Fall Down Accidents and Car Crash Risk

Fall Down Accidents and Car Crash Risk

Do adults involved in fall down accidents face increased car accident risks?

For older adults, experiencing a fall can be a traumatic and costly experience- leading to a life turned upside-down due to physical limitations and emotional repercussions. But if recent research is any indication, a slip, trip or fall resulting in even the most minor of injuries can leave accident victims facing drastically increased risk of being involved in a car accident, putting themselves and others in danger. While no accident victim should feel that their injuries limit their freedom, it’s critical for them to remain aware of the repercussions of their injuries when stepping behind-the-wheel. A failure to do so may not only put others on the road at risk, but can also lead to lengthy legal repercussions if a driver’s fall-related injuries lead to a serious crash.

How much does a fall affect car accident risks?

According to McKnight’s Senior Living, recent research indicates that older adults who have fallen are 40 percent more likely to be involved in a car accident. The research, a joint effort between the University of Colorado and Columbia University, looked at crash data from 15 different studies involving 47,000 eligible drivers aged 55 and older with a mean age of 65. Based on estimates of car crashes caused by older drivers, researchers found that falls and factors that lead to falls, account for more than 177,000 additional car crashes each year.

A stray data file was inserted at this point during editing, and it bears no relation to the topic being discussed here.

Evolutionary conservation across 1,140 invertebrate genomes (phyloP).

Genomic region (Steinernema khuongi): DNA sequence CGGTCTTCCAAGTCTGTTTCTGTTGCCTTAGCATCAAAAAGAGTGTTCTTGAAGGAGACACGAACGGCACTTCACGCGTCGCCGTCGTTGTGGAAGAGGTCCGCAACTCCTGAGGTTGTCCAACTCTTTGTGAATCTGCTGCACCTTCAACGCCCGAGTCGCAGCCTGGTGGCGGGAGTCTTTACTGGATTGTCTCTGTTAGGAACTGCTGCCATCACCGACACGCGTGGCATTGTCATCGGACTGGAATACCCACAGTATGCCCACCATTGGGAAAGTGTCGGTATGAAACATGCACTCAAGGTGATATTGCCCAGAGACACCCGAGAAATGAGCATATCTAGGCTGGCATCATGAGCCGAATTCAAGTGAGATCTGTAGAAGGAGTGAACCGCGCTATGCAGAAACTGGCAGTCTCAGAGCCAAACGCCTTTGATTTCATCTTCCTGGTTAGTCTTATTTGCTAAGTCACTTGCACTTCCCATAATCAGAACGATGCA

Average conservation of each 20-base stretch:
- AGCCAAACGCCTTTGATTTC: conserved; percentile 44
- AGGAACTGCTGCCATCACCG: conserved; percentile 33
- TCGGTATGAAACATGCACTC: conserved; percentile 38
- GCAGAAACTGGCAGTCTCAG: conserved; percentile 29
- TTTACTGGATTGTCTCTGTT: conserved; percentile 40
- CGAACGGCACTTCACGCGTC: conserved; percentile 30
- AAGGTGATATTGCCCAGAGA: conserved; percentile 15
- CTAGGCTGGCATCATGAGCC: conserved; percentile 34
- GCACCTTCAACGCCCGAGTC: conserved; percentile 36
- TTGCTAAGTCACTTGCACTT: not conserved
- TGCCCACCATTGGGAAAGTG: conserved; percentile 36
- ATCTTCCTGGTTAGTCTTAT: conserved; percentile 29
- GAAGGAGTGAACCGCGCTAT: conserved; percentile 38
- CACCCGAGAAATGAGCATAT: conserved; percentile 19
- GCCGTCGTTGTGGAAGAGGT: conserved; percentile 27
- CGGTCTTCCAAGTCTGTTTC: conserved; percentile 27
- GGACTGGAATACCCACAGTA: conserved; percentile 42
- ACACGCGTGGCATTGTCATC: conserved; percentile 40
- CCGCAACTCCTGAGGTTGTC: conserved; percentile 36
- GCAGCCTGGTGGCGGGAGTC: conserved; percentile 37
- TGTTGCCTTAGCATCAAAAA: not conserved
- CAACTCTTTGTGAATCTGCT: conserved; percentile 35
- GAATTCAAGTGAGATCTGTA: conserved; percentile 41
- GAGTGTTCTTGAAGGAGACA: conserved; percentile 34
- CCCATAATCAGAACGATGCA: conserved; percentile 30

In addition to uncovering this link, researchers speculate that a number of different fall-related factors may contribute to increased accidents risk, including the following:

  • Neuromuscular function
  • Vision
  • Cognitive ability

Distracted driving and car accidents involving senior drivers

Furthermore, research from Germany’s Saarland University suggests that technology such as voice navigation systems, too, may play an integral role in car crashes involving older drivers. Researchers from Saarland University conducted a study involving 70 participants – one control group with an average age of 72 and another with an average age of 23. Drivers were required to drive along a simulated path while listening to voice navigation commands of varying complexity. While the study’s size may lack in comparison to that of University of Colorado and Columbia University Researchers, Saarland University researchers found that older drivers often devoted their full attention away from the road toward navigation systems, thus increasing risk of a distracted driving accident. Regardless of what may cause an older driver to experience difficulties while behind-the-wheel of a car, it’s critical for both senior drivers and their families, to assess dangerous driving situations and precautions that could be taken on the road.

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